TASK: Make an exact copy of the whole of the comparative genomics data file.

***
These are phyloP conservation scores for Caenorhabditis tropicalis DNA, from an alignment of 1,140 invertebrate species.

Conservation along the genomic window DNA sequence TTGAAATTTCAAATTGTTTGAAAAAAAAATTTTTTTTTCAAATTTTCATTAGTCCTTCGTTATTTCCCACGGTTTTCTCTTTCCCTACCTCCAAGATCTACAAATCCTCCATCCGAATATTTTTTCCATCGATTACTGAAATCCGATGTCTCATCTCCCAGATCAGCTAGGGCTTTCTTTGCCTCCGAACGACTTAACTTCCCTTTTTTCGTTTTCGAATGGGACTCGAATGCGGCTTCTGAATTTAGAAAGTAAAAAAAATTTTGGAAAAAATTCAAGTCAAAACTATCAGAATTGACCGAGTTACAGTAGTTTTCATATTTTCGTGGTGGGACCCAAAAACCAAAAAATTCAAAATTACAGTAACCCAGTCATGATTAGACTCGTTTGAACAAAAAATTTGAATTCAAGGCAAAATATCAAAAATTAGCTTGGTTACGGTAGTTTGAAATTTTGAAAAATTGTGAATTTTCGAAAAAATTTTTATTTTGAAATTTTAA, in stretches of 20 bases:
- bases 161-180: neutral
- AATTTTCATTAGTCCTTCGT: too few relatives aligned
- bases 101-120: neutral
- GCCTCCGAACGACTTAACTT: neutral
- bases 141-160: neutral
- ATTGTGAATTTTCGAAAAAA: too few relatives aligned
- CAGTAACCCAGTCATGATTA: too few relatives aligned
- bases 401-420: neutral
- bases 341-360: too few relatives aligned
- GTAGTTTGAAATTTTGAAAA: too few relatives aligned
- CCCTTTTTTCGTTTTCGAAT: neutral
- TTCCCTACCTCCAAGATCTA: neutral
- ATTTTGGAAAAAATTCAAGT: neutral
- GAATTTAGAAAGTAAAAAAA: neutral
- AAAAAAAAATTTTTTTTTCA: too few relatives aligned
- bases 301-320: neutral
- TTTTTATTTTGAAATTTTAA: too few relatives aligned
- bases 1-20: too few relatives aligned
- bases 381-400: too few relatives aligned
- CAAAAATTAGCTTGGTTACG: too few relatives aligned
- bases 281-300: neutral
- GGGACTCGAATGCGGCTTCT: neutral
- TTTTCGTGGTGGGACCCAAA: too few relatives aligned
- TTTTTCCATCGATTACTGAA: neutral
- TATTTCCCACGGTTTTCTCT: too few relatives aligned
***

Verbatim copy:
These are phyloP conservation scores for Caenorhabditis tropicalis DNA, from an alignment of 1,140 invertebrate species.

Conservation along the genomic window DNA sequence TTGAAATTTCAAATTGTTTGAAAAAAAAATTTTTTTTTCAAATTTTCATTAGTCCTTCGTTATTTCCCACGGTTTTCTCTTTCCCTACCTCCAAGATCTACAAATCCTCCATCCGAATATTTTTTCCATCGATTACTGAAATCCGATGTCTCATCTCCCAGATCAGCTAGGGCTTTCTTTGCCTCCGAACGACTTAACTTCCCTTTTTTCGTTTTCGAATGGGACTCGAATGCGGCTTCTGAATTTAGAAAGTAAAAAAAATTTTGGAAAAAATTCAAGTCAAAACTATCAGAATTGACCGAGTTACAGTAGTTTTCATATTTTCGTGGTGGGACCCAAAAACCAAAAAATTCAAAATTACAGTAACCCAGTCATGATTAGACTCGTTTGAACAAAAAATTTGAATTCAAGGCAAAATATCAAAAATTAGCTTGGTTACGGTAGTTTGAAATTTTGAAAAATTGTGAATTTTCGAAAAAATTTTTATTTTGAAATTTTAA, in stretches of 20 bases:
- bases 161-180: neutral
- AATTTTCATTAGTCCTTCGT: too few relatives aligned
- bases 101-120: neutral
- GCCTCCGAACGACTTAACTT: neutral
- bases 141-160: neutral
- ATTGTGAATTTTCGAAAAAA: too few relatives aligned
- CAGTAACCCAGTCATGATTA: too few relatives aligned
- bases 401-420: neutral
- bases 341-360: too few relatives aligned
- GTAGTTTGAAATTTTGAAAA: too few relatives aligned
- CCCTTTTTTCGTTTTCGAAT: neutral
- TTCCCTACCTCCAAGATCTA: neutral
- ATTTTGGAAAAAATTCAAGT: neutral
- GAATTTAGAAAGTAAAAAAA: neutral
- AAAAAAAAATTTTTTTTTCA: too few relatives aligned
- bases 301-320: neutral
- TTTTTATTTTGAAATTTTAA: too few relatives aligned
- bases 1-20: too few relatives aligned
- bases 381-400: too few relatives aligned
- CAAAAATTAGCTTGGTTACG: too few relatives aligned
- bases 281-300: neutral
- GGGACTCGAATGCGGCTTCT: neutral
- TTTTCGTGGTGGGACCCAAA: too few relatives aligned
- TTTTTCCATCGATTACTGAA: neutral
- TATTTCCCACGGTTTTCTCT: too few relatives aligned